'Stories are for thinking': creative ways to share reading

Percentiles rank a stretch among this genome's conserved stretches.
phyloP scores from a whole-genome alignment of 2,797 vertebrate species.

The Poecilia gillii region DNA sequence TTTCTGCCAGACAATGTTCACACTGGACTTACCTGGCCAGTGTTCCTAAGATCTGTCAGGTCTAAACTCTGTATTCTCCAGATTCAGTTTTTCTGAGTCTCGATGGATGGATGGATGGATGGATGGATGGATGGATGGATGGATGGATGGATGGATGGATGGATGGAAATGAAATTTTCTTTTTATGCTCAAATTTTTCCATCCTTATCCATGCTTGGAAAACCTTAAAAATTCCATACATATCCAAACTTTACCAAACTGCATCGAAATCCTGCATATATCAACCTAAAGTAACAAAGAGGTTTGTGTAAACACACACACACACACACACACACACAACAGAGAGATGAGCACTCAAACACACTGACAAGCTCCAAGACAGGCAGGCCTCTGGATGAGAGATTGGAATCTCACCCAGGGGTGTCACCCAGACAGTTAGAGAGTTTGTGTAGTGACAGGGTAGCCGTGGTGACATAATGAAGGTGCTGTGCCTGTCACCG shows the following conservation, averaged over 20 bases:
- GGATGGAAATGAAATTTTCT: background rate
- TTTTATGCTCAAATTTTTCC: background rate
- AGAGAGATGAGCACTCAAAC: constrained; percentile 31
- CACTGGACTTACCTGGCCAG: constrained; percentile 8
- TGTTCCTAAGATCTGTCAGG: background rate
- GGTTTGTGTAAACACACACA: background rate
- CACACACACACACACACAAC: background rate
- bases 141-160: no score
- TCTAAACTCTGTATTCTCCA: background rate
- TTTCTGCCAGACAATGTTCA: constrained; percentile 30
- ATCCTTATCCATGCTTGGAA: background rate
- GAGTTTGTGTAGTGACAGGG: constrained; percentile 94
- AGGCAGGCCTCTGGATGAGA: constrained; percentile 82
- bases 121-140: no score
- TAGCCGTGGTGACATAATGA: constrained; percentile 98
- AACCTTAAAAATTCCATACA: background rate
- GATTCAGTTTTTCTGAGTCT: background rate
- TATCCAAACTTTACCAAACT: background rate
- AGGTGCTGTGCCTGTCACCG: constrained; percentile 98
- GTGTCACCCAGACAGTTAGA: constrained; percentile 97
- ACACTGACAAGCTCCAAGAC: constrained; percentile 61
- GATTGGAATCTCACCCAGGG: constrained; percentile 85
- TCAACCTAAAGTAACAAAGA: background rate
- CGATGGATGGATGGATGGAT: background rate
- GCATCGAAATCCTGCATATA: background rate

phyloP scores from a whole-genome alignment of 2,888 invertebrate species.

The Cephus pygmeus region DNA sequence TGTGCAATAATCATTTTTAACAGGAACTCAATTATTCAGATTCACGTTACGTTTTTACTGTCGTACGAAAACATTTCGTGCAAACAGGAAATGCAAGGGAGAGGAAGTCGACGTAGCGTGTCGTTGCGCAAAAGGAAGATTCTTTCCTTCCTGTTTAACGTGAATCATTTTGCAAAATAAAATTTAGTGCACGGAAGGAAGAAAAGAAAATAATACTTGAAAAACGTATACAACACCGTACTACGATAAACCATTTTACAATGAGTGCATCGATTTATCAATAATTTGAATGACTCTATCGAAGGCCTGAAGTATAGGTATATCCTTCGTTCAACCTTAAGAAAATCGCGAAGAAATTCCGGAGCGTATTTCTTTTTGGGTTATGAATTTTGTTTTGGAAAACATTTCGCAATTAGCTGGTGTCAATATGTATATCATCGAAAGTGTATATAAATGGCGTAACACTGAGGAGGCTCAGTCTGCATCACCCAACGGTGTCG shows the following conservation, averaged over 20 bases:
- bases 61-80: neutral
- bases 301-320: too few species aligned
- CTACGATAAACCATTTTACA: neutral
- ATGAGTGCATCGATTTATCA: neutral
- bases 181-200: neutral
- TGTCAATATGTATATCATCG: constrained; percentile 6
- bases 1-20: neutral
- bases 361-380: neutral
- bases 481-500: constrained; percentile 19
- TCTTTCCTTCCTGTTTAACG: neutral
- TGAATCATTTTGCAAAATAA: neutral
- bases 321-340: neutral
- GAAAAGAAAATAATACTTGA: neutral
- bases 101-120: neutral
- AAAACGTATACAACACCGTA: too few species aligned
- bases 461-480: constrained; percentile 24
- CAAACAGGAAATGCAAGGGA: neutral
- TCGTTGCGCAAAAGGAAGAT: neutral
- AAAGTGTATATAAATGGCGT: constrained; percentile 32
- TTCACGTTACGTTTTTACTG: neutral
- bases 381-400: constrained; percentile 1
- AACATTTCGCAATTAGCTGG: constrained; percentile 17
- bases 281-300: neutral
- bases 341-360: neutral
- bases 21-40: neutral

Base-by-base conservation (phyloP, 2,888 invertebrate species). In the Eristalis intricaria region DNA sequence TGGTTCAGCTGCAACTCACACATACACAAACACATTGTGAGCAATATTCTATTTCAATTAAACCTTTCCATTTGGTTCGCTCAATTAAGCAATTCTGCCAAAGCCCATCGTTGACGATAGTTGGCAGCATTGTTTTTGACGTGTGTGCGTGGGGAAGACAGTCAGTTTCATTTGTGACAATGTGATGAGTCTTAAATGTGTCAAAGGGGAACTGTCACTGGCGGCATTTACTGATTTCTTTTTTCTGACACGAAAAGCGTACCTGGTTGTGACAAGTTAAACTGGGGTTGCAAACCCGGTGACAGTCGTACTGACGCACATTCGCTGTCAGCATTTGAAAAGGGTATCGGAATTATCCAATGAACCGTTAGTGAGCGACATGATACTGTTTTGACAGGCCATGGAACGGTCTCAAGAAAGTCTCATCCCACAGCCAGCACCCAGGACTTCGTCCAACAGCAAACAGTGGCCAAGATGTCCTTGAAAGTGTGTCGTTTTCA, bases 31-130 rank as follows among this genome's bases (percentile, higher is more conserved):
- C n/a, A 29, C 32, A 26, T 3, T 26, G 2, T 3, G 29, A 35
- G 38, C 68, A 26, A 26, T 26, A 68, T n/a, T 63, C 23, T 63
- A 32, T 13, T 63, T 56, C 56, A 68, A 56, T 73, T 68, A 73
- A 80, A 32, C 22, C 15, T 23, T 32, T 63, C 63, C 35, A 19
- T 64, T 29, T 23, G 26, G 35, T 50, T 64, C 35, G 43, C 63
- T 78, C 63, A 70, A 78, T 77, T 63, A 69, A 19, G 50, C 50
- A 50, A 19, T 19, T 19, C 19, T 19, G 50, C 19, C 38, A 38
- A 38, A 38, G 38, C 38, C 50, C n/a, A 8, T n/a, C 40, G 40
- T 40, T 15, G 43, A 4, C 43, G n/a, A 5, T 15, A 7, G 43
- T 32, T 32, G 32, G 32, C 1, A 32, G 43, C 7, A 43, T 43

A good story creates a possible world as an object of intellectual enquiry. What makes a story challenging is its polysemic nature, the possible layers of meaning and interpretation it contains. A good story draws us in by engaging the emotions. Rahim, aged six, explained this by saying: ‘In a good story you never know what is going to happen next’. The fantasy element of stories allows children to reflect more clearly on real experiences through powerful imaginary experience. A story is created to be enjoyed, but if it is a good story it challenges us to interpret and understand it. In listening to stories children learn about the features of narrative, and use of language as well as imagined worlds that move them away from the here and now and engage them in what Coleridge called ‘a willing suspension of disbelief’2. Recognition of the important role of stories infuses the Framework for Teaching the Literacy Hour, at text, sentence and word level.